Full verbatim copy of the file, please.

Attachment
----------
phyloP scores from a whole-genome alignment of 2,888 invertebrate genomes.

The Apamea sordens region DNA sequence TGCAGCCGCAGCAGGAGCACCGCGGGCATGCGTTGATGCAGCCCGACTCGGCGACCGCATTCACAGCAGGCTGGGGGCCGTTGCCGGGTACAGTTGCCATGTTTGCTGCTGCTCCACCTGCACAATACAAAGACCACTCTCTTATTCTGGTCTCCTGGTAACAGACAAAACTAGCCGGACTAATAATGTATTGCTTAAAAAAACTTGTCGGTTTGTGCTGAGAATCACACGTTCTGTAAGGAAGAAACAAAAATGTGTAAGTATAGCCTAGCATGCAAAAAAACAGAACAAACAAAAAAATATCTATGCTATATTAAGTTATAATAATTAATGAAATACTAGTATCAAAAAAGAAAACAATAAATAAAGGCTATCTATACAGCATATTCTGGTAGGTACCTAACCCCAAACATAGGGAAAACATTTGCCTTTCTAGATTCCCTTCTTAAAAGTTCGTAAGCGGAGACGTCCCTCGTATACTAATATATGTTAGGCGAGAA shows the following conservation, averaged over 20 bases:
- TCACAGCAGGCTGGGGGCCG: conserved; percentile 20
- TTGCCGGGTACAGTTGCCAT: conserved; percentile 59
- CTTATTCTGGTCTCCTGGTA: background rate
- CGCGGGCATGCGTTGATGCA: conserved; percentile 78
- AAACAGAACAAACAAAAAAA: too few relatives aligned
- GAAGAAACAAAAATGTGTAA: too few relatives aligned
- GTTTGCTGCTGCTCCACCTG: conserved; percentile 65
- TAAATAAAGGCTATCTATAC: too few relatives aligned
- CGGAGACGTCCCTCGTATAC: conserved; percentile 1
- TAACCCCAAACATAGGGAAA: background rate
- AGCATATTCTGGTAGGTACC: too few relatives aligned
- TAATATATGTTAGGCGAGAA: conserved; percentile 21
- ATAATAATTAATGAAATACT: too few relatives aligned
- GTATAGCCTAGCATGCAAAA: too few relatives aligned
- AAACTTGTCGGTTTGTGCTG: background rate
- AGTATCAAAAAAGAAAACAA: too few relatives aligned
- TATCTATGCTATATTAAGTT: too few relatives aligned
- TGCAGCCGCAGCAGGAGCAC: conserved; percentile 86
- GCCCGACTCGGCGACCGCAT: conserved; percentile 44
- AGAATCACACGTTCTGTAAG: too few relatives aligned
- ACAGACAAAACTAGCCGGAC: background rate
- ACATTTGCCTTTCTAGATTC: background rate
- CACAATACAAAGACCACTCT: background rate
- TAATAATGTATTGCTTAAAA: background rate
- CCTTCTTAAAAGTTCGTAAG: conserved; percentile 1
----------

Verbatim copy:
phyloP scores from a whole-genome alignment of 2,888 invertebrate genomes.

The Apamea sordens region DNA sequence TGCAGCCGCAGCAGGAGCACCGCGGGCATGCGTTGATGCAGCCCGACTCGGCGACCGCATTCACAGCAGGCTGGGGGCCGTTGCCGGGTACAGTTGCCATGTTTGCTGCTGCTCCACCTGCACAATACAAAGACCACTCTCTTATTCTGGTCTCCTGGTAACAGACAAAACTAGCCGGACTAATAATGTATTGCTTAAAAAAACTTGTCGGTTTGTGCTGAGAATCACACGTTCTGTAAGGAAGAAACAAAAATGTGTAAGTATAGCCTAGCATGCAAAAAAACAGAACAAACAAAAAAATATCTATGCTATATTAAGTTATAATAATTAATGAAATACTAGTATCAAAAAAGAAAACAATAAATAAAGGCTATCTATACAGCATATTCTGGTAGGTACCTAACCCCAAACATAGGGAAAACATTTGCCTTTCTAGATTCCCTTCTTAAAAGTTCGTAAGCGGAGACGTCCCTCGTATACTAATATATGTTAGGCGAGAA shows the following conservation, averaged over 20 bases:
- TCACAGCAGGCTGGGGGCCG: conserved; percentile 20
- TTGCCGGGTACAGTTGCCAT: conserved; percentile 59
- CTTATTCTGGTCTCCTGGTA: background rate
- CGCGGGCATGCGTTGATGCA: conserved; percentile 78
- AAACAGAACAAACAAAAAAA: too few relatives aligned
- GAAGAAACAAAAATGTGTAA: too few relatives aligned
- GTTTGCTGCTGCTCCACCTG: conserved; percentile 65
- TAAATAAAGGCTATCTATAC: too few relatives aligned
- CGGAGACGTCCCTCGTATAC: conserved; percentile 1
- TAACCCCAAACATAGGGAAA: background rate
- AGCATATTCTGGTAGGTACC: too few relatives aligned
- TAATATATGTTAGGCGAGAA: conserved; percentile 21
- ATAATAATTAATGAAATACT: too few relatives aligned
- GTATAGCCTAGCATGCAAAA: too few relatives aligned
- AAACTTGTCGGTTTGTGCTG: background rate
- AGTATCAAAAAAGAAAACAA: too few relatives aligned
- TATCTATGCTATATTAAGTT: too few relatives aligned
- TGCAGCCGCAGCAGGAGCAC: conserved; percentile 86
- GCCCGACTCGGCGACCGCAT: conserved; percentile 44
- AGAATCACACGTTCTGTAAG: too few relatives aligned
- ACAGACAAAACTAGCCGGAC: background rate
- ACATTTGCCTTTCTAGATTC: background rate
- CACAATACAAAGACCACTCT: background rate
- TAATAATGTATTGCTTAAAA: background rate
- CCTTCTTAAAAGTTCGTAAG: conserved; percentile 1